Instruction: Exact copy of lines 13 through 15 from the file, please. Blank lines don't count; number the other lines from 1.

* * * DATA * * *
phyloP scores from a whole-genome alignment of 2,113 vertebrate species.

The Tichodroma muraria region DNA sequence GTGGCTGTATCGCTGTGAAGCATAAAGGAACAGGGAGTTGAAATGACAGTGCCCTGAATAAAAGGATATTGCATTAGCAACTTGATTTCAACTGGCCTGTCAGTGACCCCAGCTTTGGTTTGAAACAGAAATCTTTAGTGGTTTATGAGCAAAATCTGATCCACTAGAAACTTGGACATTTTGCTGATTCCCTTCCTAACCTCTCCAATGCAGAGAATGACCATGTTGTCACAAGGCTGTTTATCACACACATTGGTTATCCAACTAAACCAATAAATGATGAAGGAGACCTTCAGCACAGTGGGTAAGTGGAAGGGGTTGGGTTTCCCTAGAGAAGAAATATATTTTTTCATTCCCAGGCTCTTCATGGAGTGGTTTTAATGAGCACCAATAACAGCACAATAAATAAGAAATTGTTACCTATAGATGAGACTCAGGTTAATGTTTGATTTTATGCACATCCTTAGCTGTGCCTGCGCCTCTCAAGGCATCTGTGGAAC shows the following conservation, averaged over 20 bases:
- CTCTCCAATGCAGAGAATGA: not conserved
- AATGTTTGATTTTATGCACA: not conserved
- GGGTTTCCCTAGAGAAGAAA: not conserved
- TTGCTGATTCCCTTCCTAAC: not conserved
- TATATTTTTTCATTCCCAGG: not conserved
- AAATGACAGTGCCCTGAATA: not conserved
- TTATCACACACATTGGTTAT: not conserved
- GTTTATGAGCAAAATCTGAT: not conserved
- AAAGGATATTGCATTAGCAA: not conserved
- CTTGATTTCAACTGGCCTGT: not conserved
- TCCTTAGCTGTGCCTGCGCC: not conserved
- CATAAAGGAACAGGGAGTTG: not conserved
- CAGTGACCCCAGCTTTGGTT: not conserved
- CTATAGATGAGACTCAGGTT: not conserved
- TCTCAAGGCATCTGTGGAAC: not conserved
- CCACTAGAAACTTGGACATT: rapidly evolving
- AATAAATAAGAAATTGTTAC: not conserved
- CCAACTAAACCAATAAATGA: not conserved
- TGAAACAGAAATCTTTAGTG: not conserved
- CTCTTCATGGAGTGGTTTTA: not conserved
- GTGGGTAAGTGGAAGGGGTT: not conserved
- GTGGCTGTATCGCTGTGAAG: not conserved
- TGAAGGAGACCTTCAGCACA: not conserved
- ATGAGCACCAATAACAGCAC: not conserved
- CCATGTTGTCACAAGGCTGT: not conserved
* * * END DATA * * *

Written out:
- TCCTTAGCTGTGCCTGCGCC: not conserved
- CATAAAGGAACAGGGAGTTG: not conserved
- CAGTGACCCCAGCTTTGGTT: not conserved